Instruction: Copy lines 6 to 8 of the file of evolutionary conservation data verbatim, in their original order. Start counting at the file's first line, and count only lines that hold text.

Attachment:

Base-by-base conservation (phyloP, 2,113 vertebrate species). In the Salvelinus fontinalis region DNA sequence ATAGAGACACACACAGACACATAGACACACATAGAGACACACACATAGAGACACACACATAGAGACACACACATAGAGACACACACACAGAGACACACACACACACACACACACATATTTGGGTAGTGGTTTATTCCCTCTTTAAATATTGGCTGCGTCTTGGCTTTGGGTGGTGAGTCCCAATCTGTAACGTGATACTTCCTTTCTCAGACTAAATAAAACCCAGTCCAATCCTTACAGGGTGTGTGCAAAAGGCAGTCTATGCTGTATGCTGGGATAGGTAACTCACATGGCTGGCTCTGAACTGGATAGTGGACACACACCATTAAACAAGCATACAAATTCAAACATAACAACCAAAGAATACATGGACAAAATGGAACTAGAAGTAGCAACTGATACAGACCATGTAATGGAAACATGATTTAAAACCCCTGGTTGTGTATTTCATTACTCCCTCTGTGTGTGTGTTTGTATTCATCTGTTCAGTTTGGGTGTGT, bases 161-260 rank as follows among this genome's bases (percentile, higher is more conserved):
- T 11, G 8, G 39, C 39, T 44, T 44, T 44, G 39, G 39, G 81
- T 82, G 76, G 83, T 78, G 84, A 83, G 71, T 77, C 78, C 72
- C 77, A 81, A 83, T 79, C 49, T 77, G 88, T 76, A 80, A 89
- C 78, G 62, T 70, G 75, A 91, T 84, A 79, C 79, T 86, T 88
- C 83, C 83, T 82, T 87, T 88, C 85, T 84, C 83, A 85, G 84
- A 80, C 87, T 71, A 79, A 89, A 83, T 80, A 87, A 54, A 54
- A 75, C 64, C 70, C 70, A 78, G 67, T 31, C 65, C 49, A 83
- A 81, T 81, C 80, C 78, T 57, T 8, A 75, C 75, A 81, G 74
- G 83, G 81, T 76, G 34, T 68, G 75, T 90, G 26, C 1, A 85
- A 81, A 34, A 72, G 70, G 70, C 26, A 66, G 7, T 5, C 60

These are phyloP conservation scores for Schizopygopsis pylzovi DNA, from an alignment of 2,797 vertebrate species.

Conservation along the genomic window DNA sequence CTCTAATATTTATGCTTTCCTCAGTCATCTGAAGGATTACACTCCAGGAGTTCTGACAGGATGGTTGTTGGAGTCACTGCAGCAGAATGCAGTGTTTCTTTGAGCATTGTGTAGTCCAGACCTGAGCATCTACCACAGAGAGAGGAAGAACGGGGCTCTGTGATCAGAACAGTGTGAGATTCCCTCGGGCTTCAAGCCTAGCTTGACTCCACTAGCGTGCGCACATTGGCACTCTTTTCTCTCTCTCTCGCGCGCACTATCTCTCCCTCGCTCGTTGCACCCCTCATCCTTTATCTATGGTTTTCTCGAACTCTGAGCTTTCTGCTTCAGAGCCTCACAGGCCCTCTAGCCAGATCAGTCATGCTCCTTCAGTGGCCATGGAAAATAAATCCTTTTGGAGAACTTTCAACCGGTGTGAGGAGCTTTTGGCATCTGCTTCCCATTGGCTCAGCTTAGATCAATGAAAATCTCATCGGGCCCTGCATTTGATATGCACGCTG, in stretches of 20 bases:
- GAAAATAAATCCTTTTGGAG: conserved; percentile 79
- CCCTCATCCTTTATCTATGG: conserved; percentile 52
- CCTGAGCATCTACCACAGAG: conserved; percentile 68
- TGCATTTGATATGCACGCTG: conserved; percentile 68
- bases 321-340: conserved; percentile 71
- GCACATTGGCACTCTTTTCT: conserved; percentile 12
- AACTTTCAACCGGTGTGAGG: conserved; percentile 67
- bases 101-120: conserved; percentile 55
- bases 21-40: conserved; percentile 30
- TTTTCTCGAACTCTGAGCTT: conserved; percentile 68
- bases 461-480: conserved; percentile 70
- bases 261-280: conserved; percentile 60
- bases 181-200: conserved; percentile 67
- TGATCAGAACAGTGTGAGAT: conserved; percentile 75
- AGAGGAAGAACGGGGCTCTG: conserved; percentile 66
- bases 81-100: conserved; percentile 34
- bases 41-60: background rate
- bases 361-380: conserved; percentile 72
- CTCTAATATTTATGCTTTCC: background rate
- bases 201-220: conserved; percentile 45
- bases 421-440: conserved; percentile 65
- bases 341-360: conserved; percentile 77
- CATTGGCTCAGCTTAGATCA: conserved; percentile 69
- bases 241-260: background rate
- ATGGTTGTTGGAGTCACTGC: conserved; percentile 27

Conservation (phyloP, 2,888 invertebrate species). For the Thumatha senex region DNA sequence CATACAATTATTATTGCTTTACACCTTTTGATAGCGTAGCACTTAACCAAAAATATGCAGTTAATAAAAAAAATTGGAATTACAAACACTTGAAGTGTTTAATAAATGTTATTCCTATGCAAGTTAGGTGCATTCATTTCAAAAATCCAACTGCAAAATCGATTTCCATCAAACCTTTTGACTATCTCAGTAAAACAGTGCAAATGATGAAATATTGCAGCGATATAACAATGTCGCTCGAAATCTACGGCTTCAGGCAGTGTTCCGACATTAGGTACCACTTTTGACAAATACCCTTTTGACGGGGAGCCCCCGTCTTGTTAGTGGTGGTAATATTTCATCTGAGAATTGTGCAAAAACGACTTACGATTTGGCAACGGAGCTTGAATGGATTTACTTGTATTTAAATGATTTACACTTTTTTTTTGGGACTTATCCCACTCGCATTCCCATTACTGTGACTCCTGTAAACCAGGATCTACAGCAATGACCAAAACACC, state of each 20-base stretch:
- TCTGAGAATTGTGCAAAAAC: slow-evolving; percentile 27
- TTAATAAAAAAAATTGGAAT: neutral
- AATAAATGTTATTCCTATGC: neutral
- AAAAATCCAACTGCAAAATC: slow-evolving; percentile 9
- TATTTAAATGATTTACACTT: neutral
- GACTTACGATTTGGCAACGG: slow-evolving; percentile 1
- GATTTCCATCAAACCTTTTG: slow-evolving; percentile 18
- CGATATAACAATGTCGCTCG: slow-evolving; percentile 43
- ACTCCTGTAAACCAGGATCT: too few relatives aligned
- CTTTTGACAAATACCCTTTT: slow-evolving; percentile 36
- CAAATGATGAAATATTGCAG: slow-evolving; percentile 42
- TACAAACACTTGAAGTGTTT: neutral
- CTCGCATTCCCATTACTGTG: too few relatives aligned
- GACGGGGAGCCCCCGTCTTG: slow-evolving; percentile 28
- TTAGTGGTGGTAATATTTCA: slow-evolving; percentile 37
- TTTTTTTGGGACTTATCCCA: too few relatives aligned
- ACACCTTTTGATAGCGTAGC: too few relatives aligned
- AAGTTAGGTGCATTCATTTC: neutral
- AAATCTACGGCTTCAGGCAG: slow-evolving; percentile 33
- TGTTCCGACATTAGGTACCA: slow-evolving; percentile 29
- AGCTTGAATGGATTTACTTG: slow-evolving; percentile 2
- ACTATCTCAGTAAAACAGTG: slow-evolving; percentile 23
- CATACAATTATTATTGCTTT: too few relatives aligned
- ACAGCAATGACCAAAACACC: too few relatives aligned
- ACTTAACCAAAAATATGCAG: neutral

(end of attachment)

- C 83, C 83, T 82, T 87, T 88, C 85, T 84, C 83, A 85, G 84
- A 80, C 87, T 71, A 79, A 89, A 83, T 80, A 87, A 54, A 54
- A 75, C 64, C 70, C 70, A 78, G 67, T 31, C 65, C 49, A 83